DENVER — While cases of COVID-19 remain on an upward trend in the state, modeling shows that hospitalizations could peak soon, health officials said Wednesday.
As of Wednesday, there were 1577 people hospitalized with COVID-19, which is one more than the most recent peak the state saw in November, state epidemiologist Dr. Rachel Herlihy said.
There had been an average of 13,083 new virus cases per day over the past seven days, but state modeling shows that hospitalizations could peak soon.
"If we look at that modeling data or, look at that data where we kind of fit the Colorado curve to other locations, you know, it does look like that time to the peak number of hospitalizations could be sometime around in the next week or so," Herlihy said.
The number of ICU beds available also remains steady, according to COVID-19 Incident Commander Scott Bookman.
A larger percentage of people hospitalized with COVID-19 are in the hospital for something else rather than just COVID-19, health officials said.
Out of the total number of COVID-19 associated hospitalizations, typically about 80 to 90% of them were individuals who had a primary diagnosis of COVID-19. In other words, the main reason for their hospitalization was COVID-19.
"That remaining percentage of 10 to 20% are in the hospital with something else potentially being the main cause and COVID-19 may be contributing or maybe an incidental finding," said Herlihy.
However, in the last week, Herlihy said, the percentage of patients having COVID-19 as a primary diagnosis fell to about 65%. Herlihy said for the remaining patients, COVID-19 still complicates their care and recovery.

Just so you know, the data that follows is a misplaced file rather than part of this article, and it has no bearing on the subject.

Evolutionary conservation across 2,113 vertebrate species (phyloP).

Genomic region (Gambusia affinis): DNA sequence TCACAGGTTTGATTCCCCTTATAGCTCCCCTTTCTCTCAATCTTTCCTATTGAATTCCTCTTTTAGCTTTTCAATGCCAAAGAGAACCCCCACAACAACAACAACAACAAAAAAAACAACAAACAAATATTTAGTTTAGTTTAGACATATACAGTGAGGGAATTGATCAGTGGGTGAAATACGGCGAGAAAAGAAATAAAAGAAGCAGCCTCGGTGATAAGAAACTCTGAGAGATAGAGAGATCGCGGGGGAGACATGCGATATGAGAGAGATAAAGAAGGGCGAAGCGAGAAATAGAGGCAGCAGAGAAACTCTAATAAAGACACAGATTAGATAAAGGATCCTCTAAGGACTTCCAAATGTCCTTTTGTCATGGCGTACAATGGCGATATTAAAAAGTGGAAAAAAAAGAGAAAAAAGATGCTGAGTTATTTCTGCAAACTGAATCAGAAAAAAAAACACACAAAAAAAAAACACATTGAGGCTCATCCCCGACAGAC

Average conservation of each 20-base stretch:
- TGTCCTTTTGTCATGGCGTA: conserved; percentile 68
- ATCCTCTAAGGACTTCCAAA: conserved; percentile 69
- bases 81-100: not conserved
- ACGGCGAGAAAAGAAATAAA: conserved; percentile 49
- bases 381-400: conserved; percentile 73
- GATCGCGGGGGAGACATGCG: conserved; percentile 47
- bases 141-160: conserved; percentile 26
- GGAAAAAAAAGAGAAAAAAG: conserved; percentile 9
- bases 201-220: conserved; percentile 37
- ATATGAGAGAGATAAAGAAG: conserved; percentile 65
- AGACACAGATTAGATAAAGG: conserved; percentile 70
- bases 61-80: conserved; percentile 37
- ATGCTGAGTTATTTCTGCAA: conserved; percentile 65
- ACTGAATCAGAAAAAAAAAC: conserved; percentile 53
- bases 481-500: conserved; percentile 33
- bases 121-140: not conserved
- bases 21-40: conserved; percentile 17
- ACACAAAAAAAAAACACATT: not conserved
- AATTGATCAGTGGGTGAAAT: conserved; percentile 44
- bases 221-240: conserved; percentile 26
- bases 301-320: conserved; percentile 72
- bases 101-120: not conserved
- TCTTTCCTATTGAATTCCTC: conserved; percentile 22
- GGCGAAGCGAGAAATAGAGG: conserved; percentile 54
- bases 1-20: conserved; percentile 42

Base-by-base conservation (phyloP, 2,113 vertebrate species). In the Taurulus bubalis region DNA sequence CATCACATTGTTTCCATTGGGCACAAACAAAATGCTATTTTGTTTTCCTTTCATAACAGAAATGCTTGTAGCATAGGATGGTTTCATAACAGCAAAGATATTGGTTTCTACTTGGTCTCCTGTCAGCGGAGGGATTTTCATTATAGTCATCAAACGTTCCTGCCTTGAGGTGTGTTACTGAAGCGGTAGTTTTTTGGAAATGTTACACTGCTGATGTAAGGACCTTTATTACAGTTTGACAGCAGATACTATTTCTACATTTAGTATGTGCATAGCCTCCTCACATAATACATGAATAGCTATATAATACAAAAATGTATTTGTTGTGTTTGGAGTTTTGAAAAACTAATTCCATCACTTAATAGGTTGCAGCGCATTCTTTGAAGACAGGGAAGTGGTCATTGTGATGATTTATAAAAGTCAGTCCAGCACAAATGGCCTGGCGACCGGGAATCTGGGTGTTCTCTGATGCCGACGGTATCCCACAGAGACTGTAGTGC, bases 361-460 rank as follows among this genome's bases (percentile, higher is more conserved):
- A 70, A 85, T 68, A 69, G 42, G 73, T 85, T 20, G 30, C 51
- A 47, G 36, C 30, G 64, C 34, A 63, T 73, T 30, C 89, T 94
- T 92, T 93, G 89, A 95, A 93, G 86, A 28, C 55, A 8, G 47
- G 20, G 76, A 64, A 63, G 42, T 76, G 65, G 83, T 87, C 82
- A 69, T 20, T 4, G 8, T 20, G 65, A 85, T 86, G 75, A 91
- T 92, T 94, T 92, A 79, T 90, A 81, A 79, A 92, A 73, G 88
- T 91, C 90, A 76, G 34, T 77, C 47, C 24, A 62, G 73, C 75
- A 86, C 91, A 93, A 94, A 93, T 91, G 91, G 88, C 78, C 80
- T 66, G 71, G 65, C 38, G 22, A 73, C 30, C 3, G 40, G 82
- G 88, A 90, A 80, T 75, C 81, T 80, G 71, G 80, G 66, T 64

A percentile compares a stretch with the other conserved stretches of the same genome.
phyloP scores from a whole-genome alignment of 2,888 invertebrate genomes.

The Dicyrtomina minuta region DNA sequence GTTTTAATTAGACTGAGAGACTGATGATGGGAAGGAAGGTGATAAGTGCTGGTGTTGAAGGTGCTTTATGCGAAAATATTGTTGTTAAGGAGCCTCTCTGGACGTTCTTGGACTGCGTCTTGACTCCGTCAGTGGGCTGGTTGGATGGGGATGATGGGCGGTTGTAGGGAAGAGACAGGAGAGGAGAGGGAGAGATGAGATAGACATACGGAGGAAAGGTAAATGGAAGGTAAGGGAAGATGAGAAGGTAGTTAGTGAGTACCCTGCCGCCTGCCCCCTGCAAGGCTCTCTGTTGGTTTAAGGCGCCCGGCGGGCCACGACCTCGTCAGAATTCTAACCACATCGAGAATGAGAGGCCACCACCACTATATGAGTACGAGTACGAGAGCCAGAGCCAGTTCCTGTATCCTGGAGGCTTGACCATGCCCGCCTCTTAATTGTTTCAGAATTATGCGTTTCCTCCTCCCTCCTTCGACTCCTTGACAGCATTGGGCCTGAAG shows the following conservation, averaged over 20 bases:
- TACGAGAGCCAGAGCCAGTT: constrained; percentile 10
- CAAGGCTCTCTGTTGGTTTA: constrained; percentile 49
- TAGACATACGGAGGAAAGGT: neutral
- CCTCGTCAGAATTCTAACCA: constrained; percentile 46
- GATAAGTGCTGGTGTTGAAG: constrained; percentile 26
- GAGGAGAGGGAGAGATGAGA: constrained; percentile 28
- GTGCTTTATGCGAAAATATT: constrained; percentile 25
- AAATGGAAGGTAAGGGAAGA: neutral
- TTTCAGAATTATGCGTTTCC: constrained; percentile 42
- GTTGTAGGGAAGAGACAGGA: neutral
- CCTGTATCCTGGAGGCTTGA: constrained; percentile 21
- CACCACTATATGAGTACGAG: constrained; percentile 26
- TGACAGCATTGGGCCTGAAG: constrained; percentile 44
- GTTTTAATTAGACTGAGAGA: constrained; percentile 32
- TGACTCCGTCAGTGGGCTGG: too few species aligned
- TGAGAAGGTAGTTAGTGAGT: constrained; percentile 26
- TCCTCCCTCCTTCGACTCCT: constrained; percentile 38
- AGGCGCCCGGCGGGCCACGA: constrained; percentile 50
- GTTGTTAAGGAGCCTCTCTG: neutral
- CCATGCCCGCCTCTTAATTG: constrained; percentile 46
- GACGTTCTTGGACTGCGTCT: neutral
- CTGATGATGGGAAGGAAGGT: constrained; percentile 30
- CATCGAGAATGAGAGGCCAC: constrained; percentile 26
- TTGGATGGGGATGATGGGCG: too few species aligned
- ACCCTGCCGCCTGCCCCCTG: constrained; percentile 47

"In many cases, COVID-19 is continuing to complicate their hospitalization, extend their hospitalization and even for those that may have something else causing their hospitalization and mild COVID-19 infection that is still complicating their hospitalization because those individuals need to be in isolation," she said.
"And so that does continue to put a significant strain on our healthcare system and caring for those individuals who are actively infectious with the COVID-19."
Herlihy said there were similar findings across the country.
This week the Washington Post reported that the Centers for Disease Control and Prevention is considering updating its mask guidance to recommend that people opt for the highly protective N95 or KN95 masks worn by healthcare personnel.
"We are carefully looking at the updated recommendations at the federal level about moving away from cloth masks to medical-grade masks," Bookman said when asked about the possibility of the state supplying those masks, which can be expensive.
He said they're "having conversations," and that would be "more to come" on that issue. Colorado residents can already sign up to receive free at-home COVID-19 testing kits through the state.
As of Jan. 11, 72.6% of Colorado's population had received at least one dose of the COVID-19 vaccine, and 65.4% was fully vaccinated, according to the latest data from the Colorado Department of Public Health and Environment (CDPHE).
Since vaccines have become widely available, doctors have said the vast majority of new COVID-19 hospitalizations are people who have not received a vaccination shot.
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